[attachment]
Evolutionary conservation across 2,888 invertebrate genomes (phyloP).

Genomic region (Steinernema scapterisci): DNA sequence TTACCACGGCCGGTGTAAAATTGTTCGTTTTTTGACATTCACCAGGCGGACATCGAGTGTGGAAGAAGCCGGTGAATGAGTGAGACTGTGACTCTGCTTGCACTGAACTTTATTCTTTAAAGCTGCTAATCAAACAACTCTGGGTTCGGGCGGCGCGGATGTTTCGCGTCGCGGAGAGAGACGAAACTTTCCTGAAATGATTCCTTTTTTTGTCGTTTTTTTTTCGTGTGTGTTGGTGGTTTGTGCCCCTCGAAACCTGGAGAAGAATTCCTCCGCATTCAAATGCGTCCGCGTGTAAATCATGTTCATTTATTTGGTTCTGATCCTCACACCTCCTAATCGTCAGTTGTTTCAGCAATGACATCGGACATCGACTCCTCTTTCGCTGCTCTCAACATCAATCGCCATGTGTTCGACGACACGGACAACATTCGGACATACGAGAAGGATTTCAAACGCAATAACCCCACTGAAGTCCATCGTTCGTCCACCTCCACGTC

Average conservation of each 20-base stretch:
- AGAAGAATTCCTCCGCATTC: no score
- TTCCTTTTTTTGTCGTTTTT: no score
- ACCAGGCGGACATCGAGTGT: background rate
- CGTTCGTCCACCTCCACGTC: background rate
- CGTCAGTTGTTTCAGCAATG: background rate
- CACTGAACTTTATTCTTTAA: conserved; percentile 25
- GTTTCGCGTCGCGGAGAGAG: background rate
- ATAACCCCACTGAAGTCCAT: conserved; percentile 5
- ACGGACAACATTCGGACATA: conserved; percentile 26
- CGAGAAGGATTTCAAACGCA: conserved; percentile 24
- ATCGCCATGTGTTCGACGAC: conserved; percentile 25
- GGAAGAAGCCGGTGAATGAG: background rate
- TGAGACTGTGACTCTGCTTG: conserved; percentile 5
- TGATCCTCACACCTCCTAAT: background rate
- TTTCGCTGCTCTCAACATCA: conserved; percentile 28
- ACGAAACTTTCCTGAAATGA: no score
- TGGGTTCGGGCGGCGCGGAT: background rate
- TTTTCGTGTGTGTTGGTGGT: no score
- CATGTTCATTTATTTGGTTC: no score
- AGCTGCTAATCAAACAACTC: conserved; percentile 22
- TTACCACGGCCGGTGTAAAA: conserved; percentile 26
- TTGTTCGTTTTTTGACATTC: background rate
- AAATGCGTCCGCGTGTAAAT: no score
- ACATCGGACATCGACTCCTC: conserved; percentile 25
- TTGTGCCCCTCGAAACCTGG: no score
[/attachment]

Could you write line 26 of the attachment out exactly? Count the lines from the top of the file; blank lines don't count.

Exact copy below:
- AAATGCGTCCGCGTGTAAAT: no score